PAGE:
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MathGroup Archive 2000

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Re: Parametric Solving Question From 14 Year Old

  • To: mathgroup at smc.vnet.net
  • Subject: [mg23531] Re: Parametric Solving Question From 14 Year Old
  • From: Ronald Bruck <bruck at math.usc.edu>
  • Date: Tue, 16 May 2000 22:30:02 -0400 (EDT)
  • Sender: owner-wri-mathgroup at wolfram.com

In article <8fqr85$h40 at smc.vnet.net>, Alan <alana at mac.com> wrote:

:Hello!
:    I am 14 and am wondering how to solve parametric equations directly
:without graphing in Mathematica? I am figuring out when a projectile in
:motion hits the ground only due to the even force of gravity acting upon
:it. The parametric equation is:
:
:x(t)=15*t*Cos[60]
:y(t)=15*t*Sin[60]-9.80665/2*t^2
:
:I want to find the value x(t) and t when y(t)=0.

[Because the email above was sent with some 8bit characters
 it is possible that the missing Degree mentioned below did not
 get transmitted. -- moderator]

Be careful, you may not get what you expect--Mathematica computes 
Cos[60] to be negative, because that's sixty RADIANS.  Use 1.0472 (60 
degrees in radians), or write it as 60 Degree (which will do the 
conversion).

To solve the second equation for t, do something like

x[t_] = 15 t Cos[60 Degree];
y[t_] = 15 t Sin[60 Degree] - 9.80665/2 t^2

(you can also refer to the 9.8066 as GravityAcceleration, if you load the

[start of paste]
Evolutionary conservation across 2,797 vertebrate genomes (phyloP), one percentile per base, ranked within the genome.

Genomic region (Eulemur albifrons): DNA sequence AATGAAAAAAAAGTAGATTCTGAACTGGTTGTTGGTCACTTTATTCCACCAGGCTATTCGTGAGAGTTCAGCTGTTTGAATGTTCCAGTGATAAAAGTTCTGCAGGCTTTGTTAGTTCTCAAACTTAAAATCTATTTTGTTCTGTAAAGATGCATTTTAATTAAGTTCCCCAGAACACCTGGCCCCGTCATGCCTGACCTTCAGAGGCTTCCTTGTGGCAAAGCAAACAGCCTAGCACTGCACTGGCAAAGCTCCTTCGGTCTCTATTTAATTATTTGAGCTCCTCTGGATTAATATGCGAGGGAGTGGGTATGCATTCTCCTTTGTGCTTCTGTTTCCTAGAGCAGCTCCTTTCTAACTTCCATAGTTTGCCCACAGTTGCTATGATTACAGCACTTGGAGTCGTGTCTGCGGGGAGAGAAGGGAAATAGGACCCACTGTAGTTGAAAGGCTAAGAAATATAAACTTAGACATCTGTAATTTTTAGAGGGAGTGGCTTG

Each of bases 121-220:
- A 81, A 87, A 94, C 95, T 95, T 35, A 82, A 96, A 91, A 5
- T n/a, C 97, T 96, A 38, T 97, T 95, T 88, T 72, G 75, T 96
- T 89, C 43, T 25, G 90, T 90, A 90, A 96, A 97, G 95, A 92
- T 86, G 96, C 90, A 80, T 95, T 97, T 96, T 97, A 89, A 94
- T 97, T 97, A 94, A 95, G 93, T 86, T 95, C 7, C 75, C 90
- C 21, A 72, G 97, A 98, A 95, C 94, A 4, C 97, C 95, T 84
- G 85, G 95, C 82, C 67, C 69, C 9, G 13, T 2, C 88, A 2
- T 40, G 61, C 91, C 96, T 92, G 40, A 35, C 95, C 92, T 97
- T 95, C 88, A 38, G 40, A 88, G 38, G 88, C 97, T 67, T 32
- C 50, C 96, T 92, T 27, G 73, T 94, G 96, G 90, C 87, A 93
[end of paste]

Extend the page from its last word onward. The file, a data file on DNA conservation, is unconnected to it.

"Miscellaneous`StandardAtmosphere`" package).  Then

sol = Solve[y[t] == 0,t]

returns

{{t -> 0.}, {t -> 2.6493}}

The first solution is obvious, and the second is what you want.
To get the range, type

x[t]/.sol[[2]]

to get 19.8698.  (Not a very powerful projectile.)

But at age 14, instead of using Mathematica, you should be solving the 
quadratic equation by hand.  You're much better off reading an algebra 
book and playing with things by hand than using a CAS at this age.  

When I was your age, I was solving cubic equations, because I read 
"Algebra for the Practical Man", which showed how.  I didn't understand 
the REASON the solution worked, but understanding comes later.  Nor will 
I comment on how useful symbolic solutions to cubic equations are to the 
"Practical" man...

--Ron Bruck

-- 
Due to University fiscal constraints, .sigs may not be exceed one
line.


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